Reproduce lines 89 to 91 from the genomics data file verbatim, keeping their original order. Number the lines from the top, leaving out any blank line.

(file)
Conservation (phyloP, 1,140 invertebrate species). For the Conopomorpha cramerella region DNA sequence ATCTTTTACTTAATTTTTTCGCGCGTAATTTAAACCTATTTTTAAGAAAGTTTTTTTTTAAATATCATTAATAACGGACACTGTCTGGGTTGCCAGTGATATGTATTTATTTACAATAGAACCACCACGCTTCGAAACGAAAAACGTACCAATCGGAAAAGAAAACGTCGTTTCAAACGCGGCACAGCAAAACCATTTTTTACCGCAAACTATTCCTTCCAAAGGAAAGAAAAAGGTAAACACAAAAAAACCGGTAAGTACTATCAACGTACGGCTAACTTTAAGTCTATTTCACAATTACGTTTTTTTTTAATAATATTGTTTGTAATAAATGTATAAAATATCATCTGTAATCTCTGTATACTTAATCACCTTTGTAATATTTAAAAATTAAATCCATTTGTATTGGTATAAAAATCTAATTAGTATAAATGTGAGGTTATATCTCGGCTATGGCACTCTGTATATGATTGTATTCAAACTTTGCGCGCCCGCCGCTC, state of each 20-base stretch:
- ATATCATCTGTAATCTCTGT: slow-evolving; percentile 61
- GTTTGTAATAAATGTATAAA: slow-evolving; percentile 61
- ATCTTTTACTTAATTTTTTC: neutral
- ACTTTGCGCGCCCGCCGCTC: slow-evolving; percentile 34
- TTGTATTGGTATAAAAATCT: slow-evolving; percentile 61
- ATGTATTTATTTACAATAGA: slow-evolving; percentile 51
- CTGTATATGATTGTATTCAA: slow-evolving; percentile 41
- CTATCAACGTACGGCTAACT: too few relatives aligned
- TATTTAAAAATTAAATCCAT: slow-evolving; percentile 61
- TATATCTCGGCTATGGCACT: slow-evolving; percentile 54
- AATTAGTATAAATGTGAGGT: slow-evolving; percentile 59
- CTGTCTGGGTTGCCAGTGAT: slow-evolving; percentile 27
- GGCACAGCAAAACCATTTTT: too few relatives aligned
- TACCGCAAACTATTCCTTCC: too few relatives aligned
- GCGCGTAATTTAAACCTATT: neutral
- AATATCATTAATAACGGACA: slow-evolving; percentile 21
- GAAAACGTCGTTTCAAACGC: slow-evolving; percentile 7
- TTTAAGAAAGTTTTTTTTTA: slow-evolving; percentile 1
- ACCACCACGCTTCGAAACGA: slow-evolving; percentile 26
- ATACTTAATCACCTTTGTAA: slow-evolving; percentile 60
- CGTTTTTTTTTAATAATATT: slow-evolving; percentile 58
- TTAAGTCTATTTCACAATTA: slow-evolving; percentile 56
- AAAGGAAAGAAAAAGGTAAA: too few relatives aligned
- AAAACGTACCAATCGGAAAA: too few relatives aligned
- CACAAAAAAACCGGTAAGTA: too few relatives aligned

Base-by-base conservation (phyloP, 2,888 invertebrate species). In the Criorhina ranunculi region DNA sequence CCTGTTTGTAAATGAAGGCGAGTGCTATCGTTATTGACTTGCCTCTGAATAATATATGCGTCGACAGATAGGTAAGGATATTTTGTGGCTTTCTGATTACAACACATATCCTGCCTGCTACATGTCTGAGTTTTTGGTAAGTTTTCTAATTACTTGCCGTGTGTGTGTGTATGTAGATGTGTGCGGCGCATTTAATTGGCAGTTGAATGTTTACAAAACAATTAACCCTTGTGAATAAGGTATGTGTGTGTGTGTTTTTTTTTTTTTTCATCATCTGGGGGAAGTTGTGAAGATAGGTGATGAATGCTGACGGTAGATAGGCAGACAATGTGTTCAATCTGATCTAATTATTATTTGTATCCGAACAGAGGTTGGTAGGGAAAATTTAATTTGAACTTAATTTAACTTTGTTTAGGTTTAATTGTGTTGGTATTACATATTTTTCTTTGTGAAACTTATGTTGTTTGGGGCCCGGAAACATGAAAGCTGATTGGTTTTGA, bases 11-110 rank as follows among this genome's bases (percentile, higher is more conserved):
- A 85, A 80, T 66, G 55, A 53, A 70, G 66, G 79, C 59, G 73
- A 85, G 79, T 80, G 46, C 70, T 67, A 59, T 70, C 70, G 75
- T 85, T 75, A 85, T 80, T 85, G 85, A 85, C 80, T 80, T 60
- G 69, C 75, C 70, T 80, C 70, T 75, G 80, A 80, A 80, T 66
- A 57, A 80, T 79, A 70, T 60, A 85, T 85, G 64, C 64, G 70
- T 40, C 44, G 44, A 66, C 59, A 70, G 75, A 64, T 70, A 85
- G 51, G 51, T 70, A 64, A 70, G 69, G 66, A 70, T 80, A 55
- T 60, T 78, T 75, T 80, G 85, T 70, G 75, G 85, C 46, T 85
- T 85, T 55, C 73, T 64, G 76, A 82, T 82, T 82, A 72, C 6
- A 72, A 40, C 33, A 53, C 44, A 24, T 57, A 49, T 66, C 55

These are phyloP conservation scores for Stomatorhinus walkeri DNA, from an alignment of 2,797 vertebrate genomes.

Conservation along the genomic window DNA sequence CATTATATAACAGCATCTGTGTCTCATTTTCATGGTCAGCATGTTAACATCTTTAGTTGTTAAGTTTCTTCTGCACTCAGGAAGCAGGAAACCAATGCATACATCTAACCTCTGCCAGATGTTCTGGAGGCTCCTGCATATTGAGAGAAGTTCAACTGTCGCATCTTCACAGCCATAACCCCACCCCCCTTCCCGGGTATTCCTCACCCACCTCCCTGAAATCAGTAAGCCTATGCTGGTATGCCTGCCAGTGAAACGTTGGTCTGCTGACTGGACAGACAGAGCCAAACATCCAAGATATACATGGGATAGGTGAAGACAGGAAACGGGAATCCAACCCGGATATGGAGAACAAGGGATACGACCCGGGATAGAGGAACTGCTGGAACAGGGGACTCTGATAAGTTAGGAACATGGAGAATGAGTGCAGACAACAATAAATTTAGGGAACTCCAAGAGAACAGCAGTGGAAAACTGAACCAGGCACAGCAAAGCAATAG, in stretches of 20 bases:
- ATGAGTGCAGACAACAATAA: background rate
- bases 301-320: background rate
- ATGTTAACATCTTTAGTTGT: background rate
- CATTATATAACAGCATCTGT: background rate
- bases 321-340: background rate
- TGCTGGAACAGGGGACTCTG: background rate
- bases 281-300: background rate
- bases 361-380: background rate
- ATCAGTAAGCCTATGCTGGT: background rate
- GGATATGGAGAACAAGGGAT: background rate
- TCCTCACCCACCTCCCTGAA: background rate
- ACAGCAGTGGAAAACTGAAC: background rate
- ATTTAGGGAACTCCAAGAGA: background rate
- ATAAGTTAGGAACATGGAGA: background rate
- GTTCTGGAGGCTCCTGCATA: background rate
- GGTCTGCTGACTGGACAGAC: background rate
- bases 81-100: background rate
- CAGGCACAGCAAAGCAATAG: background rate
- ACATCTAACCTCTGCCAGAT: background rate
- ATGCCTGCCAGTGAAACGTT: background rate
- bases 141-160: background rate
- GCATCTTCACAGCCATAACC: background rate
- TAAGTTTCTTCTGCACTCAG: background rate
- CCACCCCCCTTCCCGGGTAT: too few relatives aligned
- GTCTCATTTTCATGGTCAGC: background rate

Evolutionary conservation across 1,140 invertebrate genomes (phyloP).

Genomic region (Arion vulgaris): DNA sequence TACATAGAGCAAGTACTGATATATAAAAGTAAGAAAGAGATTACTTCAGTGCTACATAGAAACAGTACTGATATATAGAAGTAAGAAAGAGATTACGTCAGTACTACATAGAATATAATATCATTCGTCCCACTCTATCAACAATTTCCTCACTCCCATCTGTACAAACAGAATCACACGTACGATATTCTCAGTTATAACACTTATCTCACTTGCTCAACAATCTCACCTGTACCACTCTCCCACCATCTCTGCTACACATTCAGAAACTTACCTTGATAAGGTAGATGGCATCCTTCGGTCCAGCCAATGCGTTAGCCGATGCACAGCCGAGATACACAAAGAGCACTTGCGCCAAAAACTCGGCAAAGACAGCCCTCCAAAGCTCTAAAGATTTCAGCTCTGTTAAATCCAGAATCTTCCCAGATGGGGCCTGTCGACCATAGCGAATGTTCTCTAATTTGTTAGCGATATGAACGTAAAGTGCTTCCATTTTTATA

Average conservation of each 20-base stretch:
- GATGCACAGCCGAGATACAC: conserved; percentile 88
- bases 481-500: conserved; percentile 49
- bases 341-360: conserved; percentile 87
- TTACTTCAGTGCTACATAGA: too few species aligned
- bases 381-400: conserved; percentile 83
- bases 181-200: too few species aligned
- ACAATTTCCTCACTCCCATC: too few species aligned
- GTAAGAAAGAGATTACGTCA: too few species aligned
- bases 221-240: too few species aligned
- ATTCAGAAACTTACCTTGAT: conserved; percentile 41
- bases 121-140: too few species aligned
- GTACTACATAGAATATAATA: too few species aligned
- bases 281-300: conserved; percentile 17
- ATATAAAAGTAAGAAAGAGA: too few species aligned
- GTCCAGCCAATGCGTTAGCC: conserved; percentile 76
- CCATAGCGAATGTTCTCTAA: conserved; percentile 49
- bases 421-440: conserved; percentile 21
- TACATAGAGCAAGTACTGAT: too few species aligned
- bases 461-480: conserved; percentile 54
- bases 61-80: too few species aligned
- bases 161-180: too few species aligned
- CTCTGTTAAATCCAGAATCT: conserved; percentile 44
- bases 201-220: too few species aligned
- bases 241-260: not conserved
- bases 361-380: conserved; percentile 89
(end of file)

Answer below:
- CTCTGTTAAATCCAGAATCT: conserved; percentile 44
- bases 201-220: too few species aligned
- bases 241-260: not conserved